Book JacketBelinda: Was your aim to question the relationship between the powerful and powerless in society based on monetary wealth within the context of the Nigerian society as it exists between Kingsley and his uncle?

Adaobi: I wasn’t really questioning anything.  I was just telling a story as I had seen it happen around me.

Belinda: What do you want the readers to learn from your book when they discover that behind the facade of being conmen, the people who carry out these scams have dreams like Kingsley?

Adaobi: The reality of trying to survive in the Land of Topsy-Turvy.

Belinda: The language is very true to the setting of the book which is Nigeria. Were you concerned that you could potentially alienate readers who might not get the humour being that it was very true to a culture of language?

Adaobi: It was probably one of those very rare situations where ignorance is bliss.  I didn’t realise that my language was true to a particular place or anything like that.  It was not until people made comments about the language of my book being peculiar that those sorts of things occurred to me for the first time.

Belinda: Are you comfortable with the label of being called an African writer or do you have moments when you question it?

Adaobi: Growing up and living in Nigeria means that you constantly have other more pressing issues to be concerned about than whether someone calls you an African or a Nigerian, or whether your hair is straight or curled.   African writer or not, I simply dream of a writing career that is so different from the careers of other writers on the scene.  I want an unpredictable career path.

Belinda: This seems like the best time to be an African writer because it feels like we are in a bubble right now. Do you have any reflections on being one of the writers who have gained from it?

Adaobi: I can’t be satisfied until the African writers who actually live in Africa start crossing the borders and having their work read all over the world.  There are so many writers in Nigeria, who have been toiling away at their craft for years and getting no recognition for it, simply because they haven’t had the backing of any major publishers who can pull the publicity stunts required.  Imagine how they feel when they keep hearing about this so-called ‘resurgence’ in African writing, when they know how long they’ve been at it, how many books they’ve self-published over the years.  Mine is a typical case of ‘there goes I but for the grace of God’.  My book could easily have gone unnoticed and then years later, some Nigerian in the UK or the USA would have written a book on the same 419 topic, and received credit as the first writer to tackle the issue of 419 in a novel—the same credit people are currently ascribing to me.  Imagine how pitiful that would have been.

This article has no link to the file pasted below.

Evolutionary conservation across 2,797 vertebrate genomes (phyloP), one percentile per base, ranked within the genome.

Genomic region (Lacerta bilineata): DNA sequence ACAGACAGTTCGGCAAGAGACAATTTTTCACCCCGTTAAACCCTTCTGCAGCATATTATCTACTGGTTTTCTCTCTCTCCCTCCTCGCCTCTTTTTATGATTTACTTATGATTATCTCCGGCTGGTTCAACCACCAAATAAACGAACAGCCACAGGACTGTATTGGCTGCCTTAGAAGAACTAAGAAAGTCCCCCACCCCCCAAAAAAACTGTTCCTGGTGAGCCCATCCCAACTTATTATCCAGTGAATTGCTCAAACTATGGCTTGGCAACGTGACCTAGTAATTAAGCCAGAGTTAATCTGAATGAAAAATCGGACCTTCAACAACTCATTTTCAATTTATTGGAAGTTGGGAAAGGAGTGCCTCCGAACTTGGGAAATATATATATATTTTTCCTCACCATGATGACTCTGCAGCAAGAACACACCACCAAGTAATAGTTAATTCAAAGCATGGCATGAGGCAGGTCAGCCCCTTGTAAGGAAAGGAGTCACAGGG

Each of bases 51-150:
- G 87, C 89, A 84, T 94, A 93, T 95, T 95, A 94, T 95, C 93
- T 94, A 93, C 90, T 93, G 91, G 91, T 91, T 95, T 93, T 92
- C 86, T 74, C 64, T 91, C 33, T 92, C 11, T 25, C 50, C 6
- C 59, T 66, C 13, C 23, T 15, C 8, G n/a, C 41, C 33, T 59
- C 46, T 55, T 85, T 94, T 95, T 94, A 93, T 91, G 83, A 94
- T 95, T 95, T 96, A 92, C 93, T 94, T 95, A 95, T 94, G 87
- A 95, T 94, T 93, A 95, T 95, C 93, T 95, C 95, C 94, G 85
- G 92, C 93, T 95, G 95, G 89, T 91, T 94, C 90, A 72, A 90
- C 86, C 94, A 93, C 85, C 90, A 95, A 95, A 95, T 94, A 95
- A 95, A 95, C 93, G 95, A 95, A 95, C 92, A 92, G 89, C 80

Belinda: What are you currently working on and when should we expect the next book from you?

Adaobi: It’s a secret!  But then, bear in mind that I have so many other dreams that do not necessarily include pen and paper in my hand.  I plan to someday own a publishing house that will focus on making international stars out of writers based in places like Nigeria.  I dream of it almost every day.

Adaobi Tricia Nwaubani is a Nigerian author and ‘I Do Not Come to You by Chance’ is her first novel.

Image of Adaobi Tricia Nwaubani by C Sunmi Smart-Cole

Please Do Not Use Without Permission.

I Do Not Come To You By Chance


8 Responses to “In Conversation: Adaobi Tricia Nwaubani”

  1. Femme Lounge says:

    interesting! i haven’t read the book but i read an article she wrote sometime ago and i just fell in love
    with her style. it good to finally read a comprehensive interview about her and her book, i really look forward to reading the book soon, all the reviews i have read so far has been full of praises. well done Adaobi!

  2. Belinda Otas says:

    It is a good read. I laughed out loud on the bus and you can imagine the looks I got. And Adaobi is lovely. I have never met her, just email and she seems pretty cool.

  3. Vera Ezimora says:

    Go Adaobi!! I’m off to add her book to my list of “books to buy”

    Thanks for the interview, Belinda.

  4. I loved reading this interview! I have her book on my Amazon wish-list, I just need to clear some space on my creaking bookshelf. Well done Adaobi, I hope your passions continue to take you places.

  5. Belinda Otas says:

    @ Vera, you are welcome. Glad you enjoyed it.
    @ Favoured Girl, do clear some space eh! 🙂

  6. I’ve ordered the book! Can’t wait for it to arrive 🙂

  7. Belinda Otas says:

    Enjoy reading